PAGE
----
I'm trying to not have to buy anything additional that'll be super expensive – vermiculite I can spring $40–45 on a bag but around $100+ for CalSil board might be stretching the budget a bit far. Would my solution in anyones opinion still be enough insulation?

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    Last edited by BanjoOgre; 02-23-2020, 07:21 PM.

  • #2
    Today I made up the form for the vermicrete/perlite insulation layer. I figure that I’ll do a 50/50 5:1 mix for the insulation. The form is 100mm high. I’ve cut the insulation blocks but still in two minds whether to use them in laid into the vermicrete - with the 20mm of vermicrete under them (blocks are 70mm) or not and just pour the vermicrete into the whole form. I’ll make my final decision tomorrow when I plan on pouring the insulation so hopefully I can use part of the long weekend to start building up the oven. Still looking for any thoughts or recommendations!

    I think I have decided to also go with one layer of 25mm calsil board over the top of the poured vermicrete whether I use the insulation blocks or not.

    hoping the insulation pour goes as well as the bench top - never used vermiculite or perlite before so curious to see how that goes.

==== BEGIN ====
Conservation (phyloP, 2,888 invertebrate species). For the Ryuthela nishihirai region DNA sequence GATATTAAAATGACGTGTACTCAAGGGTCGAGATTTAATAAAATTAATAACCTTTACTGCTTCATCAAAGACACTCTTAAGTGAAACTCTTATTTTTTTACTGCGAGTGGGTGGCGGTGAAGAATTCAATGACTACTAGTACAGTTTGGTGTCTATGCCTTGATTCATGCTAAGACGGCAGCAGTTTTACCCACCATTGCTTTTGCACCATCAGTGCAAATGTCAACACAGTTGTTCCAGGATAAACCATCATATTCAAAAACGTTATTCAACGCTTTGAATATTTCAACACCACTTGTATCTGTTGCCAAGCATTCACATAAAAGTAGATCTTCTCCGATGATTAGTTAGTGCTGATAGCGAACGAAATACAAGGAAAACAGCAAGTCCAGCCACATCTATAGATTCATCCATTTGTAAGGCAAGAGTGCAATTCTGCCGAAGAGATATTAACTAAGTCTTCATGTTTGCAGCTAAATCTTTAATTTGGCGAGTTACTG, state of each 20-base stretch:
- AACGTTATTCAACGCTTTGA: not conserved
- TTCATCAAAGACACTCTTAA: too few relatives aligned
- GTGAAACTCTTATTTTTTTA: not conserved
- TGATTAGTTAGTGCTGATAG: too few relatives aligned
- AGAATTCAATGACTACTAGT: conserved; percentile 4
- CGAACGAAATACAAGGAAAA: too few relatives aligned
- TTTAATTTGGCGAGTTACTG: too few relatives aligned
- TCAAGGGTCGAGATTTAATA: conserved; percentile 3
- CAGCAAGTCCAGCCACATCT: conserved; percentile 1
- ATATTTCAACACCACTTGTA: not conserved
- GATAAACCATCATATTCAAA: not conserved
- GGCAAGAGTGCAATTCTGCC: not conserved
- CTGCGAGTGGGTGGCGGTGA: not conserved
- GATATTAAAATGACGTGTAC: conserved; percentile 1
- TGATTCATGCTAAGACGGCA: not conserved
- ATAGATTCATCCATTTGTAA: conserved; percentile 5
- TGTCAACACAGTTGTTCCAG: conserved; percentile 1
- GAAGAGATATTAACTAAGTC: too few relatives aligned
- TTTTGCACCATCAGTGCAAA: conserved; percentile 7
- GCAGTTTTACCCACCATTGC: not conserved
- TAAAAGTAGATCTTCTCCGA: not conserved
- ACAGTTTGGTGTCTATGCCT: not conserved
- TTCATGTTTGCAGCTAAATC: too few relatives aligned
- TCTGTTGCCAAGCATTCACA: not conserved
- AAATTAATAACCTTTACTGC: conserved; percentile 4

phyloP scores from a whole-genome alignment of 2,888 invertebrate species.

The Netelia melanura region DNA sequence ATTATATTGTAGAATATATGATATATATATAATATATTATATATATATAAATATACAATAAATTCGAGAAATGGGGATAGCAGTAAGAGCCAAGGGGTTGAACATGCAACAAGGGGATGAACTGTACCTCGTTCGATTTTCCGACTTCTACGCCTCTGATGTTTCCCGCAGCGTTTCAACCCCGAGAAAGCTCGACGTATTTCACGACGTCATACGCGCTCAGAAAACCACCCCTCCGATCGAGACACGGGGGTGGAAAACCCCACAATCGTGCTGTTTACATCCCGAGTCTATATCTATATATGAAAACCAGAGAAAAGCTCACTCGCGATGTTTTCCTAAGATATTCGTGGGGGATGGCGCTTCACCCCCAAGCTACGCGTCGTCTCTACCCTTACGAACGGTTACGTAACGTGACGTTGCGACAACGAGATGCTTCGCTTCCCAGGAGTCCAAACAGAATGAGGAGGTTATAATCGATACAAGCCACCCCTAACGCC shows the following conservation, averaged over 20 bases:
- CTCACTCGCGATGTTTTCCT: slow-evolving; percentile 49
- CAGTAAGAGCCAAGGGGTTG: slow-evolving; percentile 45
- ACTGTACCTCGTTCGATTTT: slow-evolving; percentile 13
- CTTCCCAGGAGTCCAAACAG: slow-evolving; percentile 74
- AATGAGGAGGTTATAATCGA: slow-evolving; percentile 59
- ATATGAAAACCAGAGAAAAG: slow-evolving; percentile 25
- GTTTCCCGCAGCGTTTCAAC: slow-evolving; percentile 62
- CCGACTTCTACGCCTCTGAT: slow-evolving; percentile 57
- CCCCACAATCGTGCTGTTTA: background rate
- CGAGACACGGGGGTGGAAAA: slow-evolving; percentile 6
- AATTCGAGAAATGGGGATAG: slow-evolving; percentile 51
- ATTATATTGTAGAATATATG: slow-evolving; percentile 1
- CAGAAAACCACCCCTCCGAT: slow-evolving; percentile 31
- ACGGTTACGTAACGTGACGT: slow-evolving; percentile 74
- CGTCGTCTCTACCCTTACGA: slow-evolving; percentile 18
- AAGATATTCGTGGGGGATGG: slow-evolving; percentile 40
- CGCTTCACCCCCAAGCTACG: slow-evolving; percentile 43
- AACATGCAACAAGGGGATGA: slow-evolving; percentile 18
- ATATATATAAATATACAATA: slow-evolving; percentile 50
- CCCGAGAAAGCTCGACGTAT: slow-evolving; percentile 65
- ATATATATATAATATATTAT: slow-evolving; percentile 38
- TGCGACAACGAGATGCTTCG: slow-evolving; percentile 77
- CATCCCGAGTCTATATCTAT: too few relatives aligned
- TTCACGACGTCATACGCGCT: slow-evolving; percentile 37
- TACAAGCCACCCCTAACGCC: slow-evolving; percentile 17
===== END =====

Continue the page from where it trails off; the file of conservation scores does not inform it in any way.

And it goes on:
Removing all of the forms from the bench top pour was a relief earlier this week - knowing that it is solid and stable. I’ve never poured concrete as a bench top so wasn’t 100% sure what to expect. Super happy though.


    • #3

      I'm by no means an expert in this but let me comment.

      Your stand looks good so far, although the side closest to the fence is going to maybe be a bit tight to but not impossible to work around. Keep in mind the extra space needed around all sides of the dome for insulation of the dome later on.

      Seems you've got it right with your thoughts on insulation. I was advised to mix perlite and vermiculite for a more workable mix rather than using either alone, but it's possible. Personally I preferred to work with mid-grained perlite; also dry mix the 5:1 first so the cement is evenly distributed and then add water; mix with your hands, its easy compared to concrete. As for amount of water, @ DavidS recommends to add little by little until you've got a slight bit of water pooling at the bottom of the mix. Also, when you pour it, at first it doesn't look like it will ever set, but it does. Allow it to dry for a few days or the longer the better before you build on it, since that's the easiest point for it to dry - later will be more difficult once the oven floor is on.

      For weep holes, glue a bit of mosquito net or fine mesh in top (or bottom) of the holes to keep critters from gaining access and nesting in your insulation later on.

      I'm not sure if you're going to create a recessed 'pool' for the insulation area or whether it will be raised above the base slab entirely. In any case, some people advise to water barrier the base slab so any moisture won't be drawn up into the insulation from below. Moisture barrier depends on your climate and whether you're planning to cover the entire thing later. As for roof or weather protection, I found even it seems a premature consideration at this early point in your build, you may want to think about it a bit since embedding rebar post anchors into the base slab would be easier to do before the base slab is completed (maybe too late or irrelevant in your case).